For three points on the unit sphere in , suppose that they do not lie on a great circle, then there is a unique great circle on the sphere joining and , and so on. Obviously there are two segments of the great circle joining each pair of points, we can always declare to be the minor segment (i.e. length ) of the great circle joining and . We can also assume to be positively oriented, i.e. . Then we can uniquely define the **spherical triangle** to be the region on the sphere bounded by the segments and (in this orientation), such that it always lies on the “left hand side” of this oriented closed curve. We are interested to find the area of . After discussing with Ken, Michael, John Ma and Wongting, we have obtained the following results. ☺

Theorem 1 (Ken-Michael-Wongting’s theorem, 2011 (Area formula for triangle))With the notations as above, suppose is the interior angle of at the vertex , then

*Proof:* This can be easily proved by the Gauss-Bonnet theorem, but here I will give a more elementary proof. Suppose is the antipodal point of for any point , it is easy to see that and are congruent (they are mapped to each other by the (orientation reversing) map , which clearly preserves distances), and hence have the same area.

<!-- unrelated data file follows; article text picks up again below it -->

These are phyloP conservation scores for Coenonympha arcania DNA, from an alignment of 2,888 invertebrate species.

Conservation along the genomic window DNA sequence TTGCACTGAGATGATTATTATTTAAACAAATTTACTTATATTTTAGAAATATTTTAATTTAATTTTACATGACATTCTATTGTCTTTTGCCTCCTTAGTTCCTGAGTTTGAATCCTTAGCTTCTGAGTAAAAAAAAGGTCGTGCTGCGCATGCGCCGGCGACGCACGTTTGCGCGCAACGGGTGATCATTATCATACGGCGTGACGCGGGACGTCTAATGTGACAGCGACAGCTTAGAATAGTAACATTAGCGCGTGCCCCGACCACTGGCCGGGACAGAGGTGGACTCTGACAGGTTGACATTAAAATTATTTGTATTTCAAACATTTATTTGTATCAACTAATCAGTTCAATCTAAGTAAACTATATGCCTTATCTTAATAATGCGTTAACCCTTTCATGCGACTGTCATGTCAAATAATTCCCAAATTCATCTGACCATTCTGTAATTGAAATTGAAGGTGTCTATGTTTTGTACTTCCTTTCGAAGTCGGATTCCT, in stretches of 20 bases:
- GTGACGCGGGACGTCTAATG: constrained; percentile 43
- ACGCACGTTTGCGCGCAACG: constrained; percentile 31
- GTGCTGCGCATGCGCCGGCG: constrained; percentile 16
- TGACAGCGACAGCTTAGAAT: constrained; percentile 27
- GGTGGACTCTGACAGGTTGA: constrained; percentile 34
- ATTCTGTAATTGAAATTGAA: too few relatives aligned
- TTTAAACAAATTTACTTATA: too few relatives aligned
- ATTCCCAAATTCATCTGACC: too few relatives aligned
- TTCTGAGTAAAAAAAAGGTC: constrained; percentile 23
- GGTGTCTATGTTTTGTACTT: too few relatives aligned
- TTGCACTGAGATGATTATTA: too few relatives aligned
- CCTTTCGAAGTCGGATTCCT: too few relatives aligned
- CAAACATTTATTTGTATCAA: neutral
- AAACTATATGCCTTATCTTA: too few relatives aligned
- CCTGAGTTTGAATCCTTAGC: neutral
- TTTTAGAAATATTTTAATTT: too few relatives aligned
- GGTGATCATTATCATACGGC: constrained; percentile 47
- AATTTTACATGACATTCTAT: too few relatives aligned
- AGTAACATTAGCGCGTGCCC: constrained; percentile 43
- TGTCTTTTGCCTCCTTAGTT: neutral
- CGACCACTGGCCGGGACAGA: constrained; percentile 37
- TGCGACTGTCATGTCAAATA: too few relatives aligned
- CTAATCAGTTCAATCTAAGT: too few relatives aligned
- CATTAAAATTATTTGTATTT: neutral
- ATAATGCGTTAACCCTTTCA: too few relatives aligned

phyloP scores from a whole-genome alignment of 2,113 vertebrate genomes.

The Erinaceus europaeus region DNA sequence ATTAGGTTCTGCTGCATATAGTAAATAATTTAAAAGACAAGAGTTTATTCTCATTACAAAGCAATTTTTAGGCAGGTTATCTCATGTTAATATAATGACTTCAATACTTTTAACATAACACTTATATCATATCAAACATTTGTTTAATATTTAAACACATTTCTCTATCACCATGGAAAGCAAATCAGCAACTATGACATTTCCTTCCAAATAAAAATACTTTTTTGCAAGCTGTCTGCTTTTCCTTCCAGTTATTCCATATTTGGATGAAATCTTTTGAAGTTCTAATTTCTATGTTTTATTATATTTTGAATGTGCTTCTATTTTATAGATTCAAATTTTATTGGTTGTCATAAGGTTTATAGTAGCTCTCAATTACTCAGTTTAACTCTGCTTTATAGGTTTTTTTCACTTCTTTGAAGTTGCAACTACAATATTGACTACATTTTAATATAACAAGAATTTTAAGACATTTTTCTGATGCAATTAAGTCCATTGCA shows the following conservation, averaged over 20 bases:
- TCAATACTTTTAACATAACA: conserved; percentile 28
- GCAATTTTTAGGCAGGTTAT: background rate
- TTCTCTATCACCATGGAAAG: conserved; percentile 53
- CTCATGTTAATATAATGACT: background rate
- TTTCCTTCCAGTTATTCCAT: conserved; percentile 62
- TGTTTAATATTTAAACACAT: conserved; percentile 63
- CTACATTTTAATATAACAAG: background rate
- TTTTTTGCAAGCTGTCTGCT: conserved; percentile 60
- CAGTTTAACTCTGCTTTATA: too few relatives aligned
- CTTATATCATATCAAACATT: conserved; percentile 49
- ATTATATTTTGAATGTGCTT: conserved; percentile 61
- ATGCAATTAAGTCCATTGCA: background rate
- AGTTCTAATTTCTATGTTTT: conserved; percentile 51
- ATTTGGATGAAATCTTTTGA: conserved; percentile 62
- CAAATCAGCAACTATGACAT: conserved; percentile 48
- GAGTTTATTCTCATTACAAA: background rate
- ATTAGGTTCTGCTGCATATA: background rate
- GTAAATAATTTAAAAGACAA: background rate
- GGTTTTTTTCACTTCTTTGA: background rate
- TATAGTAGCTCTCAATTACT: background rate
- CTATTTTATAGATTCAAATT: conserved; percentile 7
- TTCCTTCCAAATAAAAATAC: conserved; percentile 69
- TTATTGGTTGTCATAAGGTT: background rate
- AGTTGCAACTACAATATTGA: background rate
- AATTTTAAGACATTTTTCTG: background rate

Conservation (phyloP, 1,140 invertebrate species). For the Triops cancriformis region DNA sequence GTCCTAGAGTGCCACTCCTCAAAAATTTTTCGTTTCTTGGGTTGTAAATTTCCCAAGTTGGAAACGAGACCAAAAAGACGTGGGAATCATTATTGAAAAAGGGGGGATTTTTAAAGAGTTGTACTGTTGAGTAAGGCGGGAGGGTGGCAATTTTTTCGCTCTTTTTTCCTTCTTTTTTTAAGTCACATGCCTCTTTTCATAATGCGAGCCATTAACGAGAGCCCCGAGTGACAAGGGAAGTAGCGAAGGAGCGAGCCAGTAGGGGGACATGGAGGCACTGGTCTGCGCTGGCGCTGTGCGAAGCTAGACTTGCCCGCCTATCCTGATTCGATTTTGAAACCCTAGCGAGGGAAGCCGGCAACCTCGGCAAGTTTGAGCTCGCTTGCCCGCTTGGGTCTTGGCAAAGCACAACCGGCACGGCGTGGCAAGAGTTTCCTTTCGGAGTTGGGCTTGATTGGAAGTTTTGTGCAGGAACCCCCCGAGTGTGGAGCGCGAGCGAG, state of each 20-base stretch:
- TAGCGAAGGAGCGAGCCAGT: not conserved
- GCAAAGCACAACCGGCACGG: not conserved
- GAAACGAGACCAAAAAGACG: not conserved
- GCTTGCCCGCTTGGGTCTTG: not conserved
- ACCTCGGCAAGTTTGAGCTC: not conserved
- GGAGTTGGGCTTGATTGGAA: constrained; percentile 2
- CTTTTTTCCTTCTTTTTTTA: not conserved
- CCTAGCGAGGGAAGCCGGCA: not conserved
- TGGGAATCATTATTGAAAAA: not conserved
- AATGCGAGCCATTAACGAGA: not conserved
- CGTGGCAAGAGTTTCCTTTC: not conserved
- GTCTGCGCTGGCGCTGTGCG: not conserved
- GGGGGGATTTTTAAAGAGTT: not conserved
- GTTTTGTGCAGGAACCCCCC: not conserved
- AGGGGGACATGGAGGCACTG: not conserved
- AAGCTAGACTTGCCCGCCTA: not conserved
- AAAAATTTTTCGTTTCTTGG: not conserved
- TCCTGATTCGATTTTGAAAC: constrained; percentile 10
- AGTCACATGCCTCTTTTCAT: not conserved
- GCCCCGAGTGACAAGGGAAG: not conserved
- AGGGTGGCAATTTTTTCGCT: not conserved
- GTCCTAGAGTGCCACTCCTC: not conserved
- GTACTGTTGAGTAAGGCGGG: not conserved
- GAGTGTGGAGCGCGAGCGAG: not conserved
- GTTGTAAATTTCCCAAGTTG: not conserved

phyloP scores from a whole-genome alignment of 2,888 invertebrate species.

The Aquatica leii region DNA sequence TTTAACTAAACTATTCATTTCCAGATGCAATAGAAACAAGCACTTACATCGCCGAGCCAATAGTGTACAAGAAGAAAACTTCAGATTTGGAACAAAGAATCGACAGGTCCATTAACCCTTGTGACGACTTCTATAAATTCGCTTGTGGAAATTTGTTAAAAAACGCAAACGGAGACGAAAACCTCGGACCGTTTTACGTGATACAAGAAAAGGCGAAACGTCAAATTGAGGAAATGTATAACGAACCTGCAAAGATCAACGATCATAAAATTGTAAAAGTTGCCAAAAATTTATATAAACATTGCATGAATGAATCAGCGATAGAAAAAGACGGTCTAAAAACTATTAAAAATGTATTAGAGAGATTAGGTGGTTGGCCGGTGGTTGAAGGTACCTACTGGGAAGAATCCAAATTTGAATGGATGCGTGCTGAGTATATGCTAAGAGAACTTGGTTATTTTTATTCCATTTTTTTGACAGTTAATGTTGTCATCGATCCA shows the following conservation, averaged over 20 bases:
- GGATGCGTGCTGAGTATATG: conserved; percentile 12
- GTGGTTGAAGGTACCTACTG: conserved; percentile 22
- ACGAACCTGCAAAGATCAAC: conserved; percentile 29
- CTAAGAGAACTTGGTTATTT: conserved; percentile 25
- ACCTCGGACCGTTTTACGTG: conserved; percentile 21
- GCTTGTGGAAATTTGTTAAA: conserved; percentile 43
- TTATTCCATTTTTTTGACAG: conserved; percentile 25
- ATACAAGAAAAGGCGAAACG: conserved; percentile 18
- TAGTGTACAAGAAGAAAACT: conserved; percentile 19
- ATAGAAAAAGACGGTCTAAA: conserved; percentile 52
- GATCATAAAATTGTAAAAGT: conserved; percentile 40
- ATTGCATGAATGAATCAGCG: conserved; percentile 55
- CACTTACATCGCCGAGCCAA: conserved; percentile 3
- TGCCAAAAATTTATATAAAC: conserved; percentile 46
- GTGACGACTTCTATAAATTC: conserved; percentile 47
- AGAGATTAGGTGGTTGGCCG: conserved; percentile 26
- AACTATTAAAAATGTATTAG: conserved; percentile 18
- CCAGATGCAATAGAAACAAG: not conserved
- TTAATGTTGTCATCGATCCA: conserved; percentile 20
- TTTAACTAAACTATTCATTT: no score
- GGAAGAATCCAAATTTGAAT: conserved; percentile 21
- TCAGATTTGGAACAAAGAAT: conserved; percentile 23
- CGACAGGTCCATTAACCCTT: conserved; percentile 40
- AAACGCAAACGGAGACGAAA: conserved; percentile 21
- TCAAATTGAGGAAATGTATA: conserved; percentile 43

Now consider the region consisting of and , as the arcs and spans an angle of at , we clearly have

So we have the system

But by the previous remark, , so the first equation of the system becomes , and noting that a hemisphere is divided into the four triangles and , so we can add the forth equation into the system:

Summing the first three equations together and subtracting the last one, we can get the result.

The above result is very neat, but given three points , it needs some work to find the three angles . (They can be found by, in principle, the cosine law on sphere. ) I would like to have a more direct formula using . So far the best (goodest?) result I can obtain is the following

Theorem 2 (Ken-Michael-Wongting’s theorem, 2011 (Area formula for triangle))

With the same notations as before,

where

*Proof:* By Theorem 1,

The plane has normal vector , and it is easy to see that the angle is the angle between and . Thus we have (see Lemma 2 of here)

and

Therefore

Plugging these into (1), we can get the result.

**Question:** The formula looks quite complicated, can we simplify this result?

You seems arbitrary in assigning names to theorems …

Well, I name those theorems according to their contibution to the (re-)discovery of the results. Of course this doesn’t necessarily mean that they are the first ones to discover them, but in this case it is just due to my ignorance about the literature.